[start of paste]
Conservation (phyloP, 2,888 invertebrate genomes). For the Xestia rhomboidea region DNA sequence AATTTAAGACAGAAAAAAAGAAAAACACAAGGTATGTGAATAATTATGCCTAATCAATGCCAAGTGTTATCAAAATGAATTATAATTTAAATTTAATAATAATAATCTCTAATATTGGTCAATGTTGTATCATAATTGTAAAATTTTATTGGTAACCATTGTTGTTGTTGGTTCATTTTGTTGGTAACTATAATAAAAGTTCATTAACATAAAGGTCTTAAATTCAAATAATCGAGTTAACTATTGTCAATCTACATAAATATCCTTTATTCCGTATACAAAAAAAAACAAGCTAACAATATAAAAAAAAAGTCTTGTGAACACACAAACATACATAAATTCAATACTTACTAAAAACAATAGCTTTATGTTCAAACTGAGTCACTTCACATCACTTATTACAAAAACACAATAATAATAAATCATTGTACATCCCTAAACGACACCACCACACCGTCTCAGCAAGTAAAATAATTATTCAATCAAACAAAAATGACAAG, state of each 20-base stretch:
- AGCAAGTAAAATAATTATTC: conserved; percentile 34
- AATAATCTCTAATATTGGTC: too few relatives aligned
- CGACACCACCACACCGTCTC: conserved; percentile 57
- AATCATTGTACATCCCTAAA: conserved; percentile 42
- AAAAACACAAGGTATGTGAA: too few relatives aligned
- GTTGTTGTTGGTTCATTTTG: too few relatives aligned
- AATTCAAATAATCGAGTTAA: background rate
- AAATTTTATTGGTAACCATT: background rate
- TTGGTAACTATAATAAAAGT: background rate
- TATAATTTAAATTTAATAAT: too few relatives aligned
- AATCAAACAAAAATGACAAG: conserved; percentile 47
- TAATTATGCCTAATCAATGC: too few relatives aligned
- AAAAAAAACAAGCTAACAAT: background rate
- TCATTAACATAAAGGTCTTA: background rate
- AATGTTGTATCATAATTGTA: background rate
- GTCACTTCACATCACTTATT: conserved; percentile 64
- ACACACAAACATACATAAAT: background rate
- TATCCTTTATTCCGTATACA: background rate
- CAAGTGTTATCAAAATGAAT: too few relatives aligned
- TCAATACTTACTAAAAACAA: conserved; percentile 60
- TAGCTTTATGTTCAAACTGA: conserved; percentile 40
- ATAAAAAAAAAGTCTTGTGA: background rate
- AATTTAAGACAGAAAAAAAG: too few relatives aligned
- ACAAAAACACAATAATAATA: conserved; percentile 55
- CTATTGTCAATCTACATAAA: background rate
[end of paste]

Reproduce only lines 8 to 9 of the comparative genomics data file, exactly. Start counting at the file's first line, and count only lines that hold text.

- AATTCAAATAATCGAGTTAA: background rate
- AAATTTTATTGGTAACCATT: background rate